Wednesday, March 29, 2017
Yemen At War: Is the world catching on to Saudi Arabia’s crimes?
For all intents and purposes Yemen has been decimated by a military onslaught of gargantuan proportion - one of the poorest nations on the planet versus an alliance of several superpowers. Western capitals have bought themselves several dark chapters in the history books … how they will be remembered, and one may hope judged, will very much depend on how they proceed moving forward.
There are still crimes the world will not stomach without offering resistance. Resistance as it were, is what has animated Yemen for the past two years, and pushed a nation on the brink, to manifest a movement that saw the bending of the might of imperialism.
In this military embrace, Yemen’s rights to think itself sovereign and independent were forfeited so that Saudi Arabia’s hegemonic folly could be quenched. But no matter, Yemen’s story has yet to be written. It would not be the first time a minority came to overpower the multitude majority, Alexander the Great comes to mind.
Let us remember here that it was the kingdom that unilaterally chose to invade Yemen’s skies, and from the comfort of its war rooms rain death on unsuspecting civilians.
However loudly Riyadh will posit that Yemen’s war is righteous and fair, reason … and hopefully decency, dictate we frown before the slaughtering of a nation whose crime was to argue democratic reforms at the court of a tyrant.
Yemen was earmarked for utter annihilation for it dared speak political self-determination in the face of Saudi Arabia’s grand Wahhabist complex - that monster Western capitals insist on turning a blind eye to so that money could flow freely to its coffers.
I recall how back in September 2015, only five months into this conflict the International Committee of the Red Cross (ICRC) rung the alarm and compared Yemen to Syria - in hindsight I would say that the parallel was uncanny. “In just five months, the country is crumbling into a ‘Syria-level crisis,” read a statement.
After all, like Syria, Yemen has been the victim of wholesale terrorism; only in the case of Yemen, terror was rationalized by the arm that bore it - Saudi Arabia. I will remind readers that slapping a flag and a national anthem on fascism - if we can label Wahhabism under such term, does not legitimize its ideology.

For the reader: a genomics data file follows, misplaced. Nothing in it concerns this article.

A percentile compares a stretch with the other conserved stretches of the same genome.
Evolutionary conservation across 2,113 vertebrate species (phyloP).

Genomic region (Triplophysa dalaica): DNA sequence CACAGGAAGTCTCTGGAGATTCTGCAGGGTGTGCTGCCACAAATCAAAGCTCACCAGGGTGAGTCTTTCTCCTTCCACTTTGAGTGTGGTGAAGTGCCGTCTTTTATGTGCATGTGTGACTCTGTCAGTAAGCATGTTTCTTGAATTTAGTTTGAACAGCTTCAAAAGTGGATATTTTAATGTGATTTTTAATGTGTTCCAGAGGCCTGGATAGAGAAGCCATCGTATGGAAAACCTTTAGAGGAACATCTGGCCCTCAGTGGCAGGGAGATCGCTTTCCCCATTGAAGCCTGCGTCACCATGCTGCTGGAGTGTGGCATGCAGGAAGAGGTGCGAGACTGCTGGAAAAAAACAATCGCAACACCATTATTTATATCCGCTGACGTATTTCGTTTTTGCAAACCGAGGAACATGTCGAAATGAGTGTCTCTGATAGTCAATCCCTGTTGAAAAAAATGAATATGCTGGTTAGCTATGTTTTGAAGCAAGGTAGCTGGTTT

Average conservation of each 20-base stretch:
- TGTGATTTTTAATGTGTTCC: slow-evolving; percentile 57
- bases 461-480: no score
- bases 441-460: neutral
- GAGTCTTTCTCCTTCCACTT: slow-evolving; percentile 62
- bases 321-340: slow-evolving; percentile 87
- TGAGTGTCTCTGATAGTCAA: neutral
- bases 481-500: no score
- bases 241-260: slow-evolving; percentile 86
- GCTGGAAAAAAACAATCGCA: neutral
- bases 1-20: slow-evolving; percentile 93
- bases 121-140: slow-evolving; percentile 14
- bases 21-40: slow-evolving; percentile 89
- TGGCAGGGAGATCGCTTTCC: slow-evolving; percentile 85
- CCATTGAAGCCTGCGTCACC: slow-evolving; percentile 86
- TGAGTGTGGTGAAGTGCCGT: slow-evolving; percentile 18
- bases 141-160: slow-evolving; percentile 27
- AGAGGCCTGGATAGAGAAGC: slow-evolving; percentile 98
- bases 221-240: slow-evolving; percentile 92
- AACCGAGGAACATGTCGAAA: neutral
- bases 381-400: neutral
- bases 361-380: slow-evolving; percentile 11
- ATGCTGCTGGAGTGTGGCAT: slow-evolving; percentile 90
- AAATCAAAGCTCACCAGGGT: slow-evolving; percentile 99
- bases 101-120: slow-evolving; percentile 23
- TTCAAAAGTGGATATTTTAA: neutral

A country interrupted by war, famine, abject poverty and altogether despair, Yemen forever remains the one bleeding scar in the Middle East few media have dared shine a light onto for fear of challenging Saudi Arabia’s media blackout.
It is impossible today to look upon Yemen and pretend that abominable war crimes have not been perpetrated in all impunity. I would personally argue, like many others that impunity in this particular case should be understood as a euphemism for amoral cover-up.
Soraya Sepahpour Ulrich, an independent researcher and author from Irvine, California, put it quite brilliantly in her interview with Tasnim News agency this March when she noted: “What is undeniable is the fact that those who ‘promote human rights’ are the perpetrators of the most heinous crimes, including the genocide in Yemen. To deny their complicity is to deny humanity.”
But there may be light at the end if this tunnel. Hope lies in those truths that are now rising to the surface so that the world could be told Yemen’s war from the perspective of the people.
“The conflict has devastated Yemen's economy and spurred a humanitarian crisis, with civilians unable to afford shelter, food or medicine, and aid groups powerless to reach vulnerable communities,” writes CNN.
Hope lies in speaking Yemen’s pain out loud so that the reality of Wahhabism - this abomination born in the burning sand of the Nejd (homeland of the House of Saud) could finally be looked upon as the root-cause of terrorism in the world.
Hope lies, bear with me, in identifying those enemies of humanity who, in the name of control, built a terror that’s shadow stretches over the Greater Middle Eastern region today. Yes, I am pointing a very angry finger at Riyadh and its cohort of hate-induced sectarian exclusionist for whom political stability rhymes with genocide.
Hope lies finally in admitting to Yemen’s war reality and the litany of war crimes 26 million souls were made to endure. Dr Riaz Karim, founder of the Mona Relief Organization confirmed to me this March over 18,000 men, women, and children in northern Yemen, have been slain since March 2015.
“Whatever tally the United Nations has admitted to pales in comparison to reality. Reality is harsh in Yemen … much harsher than we can fathom if we consider that seven million people stand today at death’s door on account of famine,” he said.